My cousin Chris called on the cell and said she was schlepping down from Scottsdale to join forces as we continued to conquer the cornmeal causeway. She met us at Lerua’s on East Broadway. We ordered a Jamaica (a sort of Mexican hibiscus KoolAid) and the nutmeg and cinnamon scented rice drink called Horchata while Jen parked the car. She instructed us to get the #9, a combination of green corn tamale, beef taco and beans. The Jamaica was ruby red and not too sweet. Served over crushed ice, its clove and spice accents refreshed and revived. The smooth ricey rich Horchata tastes like Christmas. Make sure you take a trip to the loo so you have an excuse to see the walk-through kitchen. The mostly female culinary team is scraping fresh corn for the various mixtures, twisting tamales, steaming the husk wrapped packages to the minute and bubbling sauces and stews down to their proper consistency. There’s an ancient chopping block that is so well used it looks like a well-worn stone step in a medieval village, and carne seca (dried beef) spiced and salted, hanging in the corner. Meanwhile in the dining room the freshly scraped sweet corn in the tamales is further enhanced by the use of green husks and roasted fresh green pablano peppers. They are unforgettable. The tacos, this time in a crisp, fried corn shell are filled exquisitely and simply with a greaseless mixture of ground beef and Mexican oregano and topped just with shredded lettuce and diced tomatoes --- no red oil dripping down your arm or overpowering “taco spice.”  The heady, steaming mixture first hits you between the eyes with its aroma and then in the mouth with its textural contrast of moistness and crunch. It’s a perfect KO punch of a simple ground beef taco.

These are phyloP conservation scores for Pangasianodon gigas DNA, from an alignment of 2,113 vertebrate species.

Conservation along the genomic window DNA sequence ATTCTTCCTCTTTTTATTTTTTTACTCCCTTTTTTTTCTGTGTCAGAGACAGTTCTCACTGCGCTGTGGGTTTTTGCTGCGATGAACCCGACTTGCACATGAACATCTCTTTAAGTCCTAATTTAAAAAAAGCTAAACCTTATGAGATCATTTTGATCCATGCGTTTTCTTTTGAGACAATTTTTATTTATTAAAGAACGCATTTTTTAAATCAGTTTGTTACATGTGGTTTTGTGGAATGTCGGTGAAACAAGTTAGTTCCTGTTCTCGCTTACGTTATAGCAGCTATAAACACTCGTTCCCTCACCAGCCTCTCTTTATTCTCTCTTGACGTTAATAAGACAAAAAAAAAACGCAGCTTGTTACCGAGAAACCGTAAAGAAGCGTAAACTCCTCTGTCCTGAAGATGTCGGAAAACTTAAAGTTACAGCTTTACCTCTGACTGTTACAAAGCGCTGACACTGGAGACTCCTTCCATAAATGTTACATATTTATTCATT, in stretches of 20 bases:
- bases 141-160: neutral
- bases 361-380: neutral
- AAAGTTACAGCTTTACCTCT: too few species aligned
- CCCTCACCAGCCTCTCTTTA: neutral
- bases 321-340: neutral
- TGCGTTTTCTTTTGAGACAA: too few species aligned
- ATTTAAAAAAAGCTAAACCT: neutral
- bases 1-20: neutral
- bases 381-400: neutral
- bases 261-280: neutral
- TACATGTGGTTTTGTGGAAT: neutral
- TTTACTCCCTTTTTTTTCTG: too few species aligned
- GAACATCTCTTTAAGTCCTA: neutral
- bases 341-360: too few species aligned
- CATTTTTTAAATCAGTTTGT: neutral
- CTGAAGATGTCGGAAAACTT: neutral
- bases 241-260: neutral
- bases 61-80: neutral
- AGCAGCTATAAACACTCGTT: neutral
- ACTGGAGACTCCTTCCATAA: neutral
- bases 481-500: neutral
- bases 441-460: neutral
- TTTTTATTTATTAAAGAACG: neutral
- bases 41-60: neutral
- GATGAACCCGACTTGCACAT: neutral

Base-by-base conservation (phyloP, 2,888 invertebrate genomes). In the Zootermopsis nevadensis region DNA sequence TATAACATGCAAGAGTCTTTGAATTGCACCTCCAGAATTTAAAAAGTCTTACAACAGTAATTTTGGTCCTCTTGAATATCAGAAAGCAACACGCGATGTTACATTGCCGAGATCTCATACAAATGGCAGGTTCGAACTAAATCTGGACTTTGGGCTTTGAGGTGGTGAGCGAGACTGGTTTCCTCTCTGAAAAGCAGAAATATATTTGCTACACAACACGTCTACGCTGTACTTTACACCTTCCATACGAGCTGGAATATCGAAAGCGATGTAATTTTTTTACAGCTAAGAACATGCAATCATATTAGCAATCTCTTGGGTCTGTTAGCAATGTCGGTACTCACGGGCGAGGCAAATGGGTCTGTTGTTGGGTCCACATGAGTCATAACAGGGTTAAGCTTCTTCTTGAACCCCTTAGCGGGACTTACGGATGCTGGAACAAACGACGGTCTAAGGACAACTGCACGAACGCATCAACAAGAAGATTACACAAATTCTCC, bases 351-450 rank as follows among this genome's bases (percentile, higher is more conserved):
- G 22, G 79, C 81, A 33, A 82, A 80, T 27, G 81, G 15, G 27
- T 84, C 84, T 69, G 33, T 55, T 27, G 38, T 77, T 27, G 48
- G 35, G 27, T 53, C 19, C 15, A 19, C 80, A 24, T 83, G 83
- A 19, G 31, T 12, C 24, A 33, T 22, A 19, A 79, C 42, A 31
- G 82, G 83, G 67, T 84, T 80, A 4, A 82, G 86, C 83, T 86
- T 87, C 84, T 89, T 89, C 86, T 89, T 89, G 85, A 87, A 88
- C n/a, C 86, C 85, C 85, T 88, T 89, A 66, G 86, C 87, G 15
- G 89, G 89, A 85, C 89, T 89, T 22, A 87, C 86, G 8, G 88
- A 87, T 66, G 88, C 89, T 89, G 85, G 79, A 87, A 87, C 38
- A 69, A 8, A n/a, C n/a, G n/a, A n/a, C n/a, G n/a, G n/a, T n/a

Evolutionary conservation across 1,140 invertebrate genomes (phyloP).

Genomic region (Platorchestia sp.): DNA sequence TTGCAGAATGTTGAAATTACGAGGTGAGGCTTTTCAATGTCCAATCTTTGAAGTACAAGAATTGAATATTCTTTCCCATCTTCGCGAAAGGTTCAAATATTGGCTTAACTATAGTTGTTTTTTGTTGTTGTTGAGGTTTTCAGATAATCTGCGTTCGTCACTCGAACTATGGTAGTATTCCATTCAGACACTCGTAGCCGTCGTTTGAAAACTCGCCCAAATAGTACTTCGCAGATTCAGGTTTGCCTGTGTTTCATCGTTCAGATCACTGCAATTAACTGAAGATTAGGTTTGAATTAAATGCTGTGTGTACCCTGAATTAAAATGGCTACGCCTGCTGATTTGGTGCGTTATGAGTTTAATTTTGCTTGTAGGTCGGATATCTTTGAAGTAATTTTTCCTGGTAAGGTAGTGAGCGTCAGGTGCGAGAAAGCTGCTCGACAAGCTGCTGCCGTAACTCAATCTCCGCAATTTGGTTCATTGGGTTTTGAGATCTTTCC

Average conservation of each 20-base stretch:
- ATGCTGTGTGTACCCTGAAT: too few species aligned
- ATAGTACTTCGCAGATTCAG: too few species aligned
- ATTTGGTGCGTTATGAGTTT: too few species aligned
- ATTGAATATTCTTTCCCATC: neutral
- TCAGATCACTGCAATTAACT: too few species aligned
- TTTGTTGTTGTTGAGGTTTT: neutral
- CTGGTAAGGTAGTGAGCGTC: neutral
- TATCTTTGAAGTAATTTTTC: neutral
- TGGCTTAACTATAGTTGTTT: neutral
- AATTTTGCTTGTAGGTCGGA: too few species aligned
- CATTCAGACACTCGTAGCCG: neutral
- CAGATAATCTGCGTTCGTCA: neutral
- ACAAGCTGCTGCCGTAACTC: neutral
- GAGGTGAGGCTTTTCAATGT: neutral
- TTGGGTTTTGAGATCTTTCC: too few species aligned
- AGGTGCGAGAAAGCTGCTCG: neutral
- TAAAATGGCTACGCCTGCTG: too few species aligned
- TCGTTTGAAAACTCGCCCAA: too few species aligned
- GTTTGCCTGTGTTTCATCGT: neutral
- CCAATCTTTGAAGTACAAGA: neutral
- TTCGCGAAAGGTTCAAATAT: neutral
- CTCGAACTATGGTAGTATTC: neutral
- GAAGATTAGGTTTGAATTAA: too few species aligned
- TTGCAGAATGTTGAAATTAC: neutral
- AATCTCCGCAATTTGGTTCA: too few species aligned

We took the Bronco “off-road” leaving the Taco Trail to do some sightseeing. As food fanatics, we pulled over at Food City, a Mexican Walmart-like mega-store which mesmerizes all the senses. Outside, Latin music blares even before you reach the doors and booths are set up with men grilling and peeling chilies and others making fresh tortillas and slow roasting spice-encrusted hunks of pork. Inside there are mounds of “today and tomorrow” fruit, ripe and ready for eating. Piles of prickly pears and cactus pads, my first ever fresh chickpeas, still in their papery wrappers, #10 boxes of piñata candy, cylinders of Mexican brown sugar looking like wooden couch legs, herbs and avocados, not to mention Maria de Guadeloupe candles and Last Supper shopping bags. We couldn’t pass up the warm stick-like doughnuts called churros that are dusted with cinnamon sugar or the sweetly spiced pumpkin empanadas.

We then headed out of town to the Mission San Xavier del Bac to light candles and pray for hopeless hosts and the culinarily challenged. Get there on the proper days and there are Native Americans cooking outside under makeshift wooden shades, selling fry bread and boiled beans among other things. Sit inside the ancient cathedral, close your eyes, and listen to the chanting while imaging the willpower and madness it took to create such a place deep in the desert.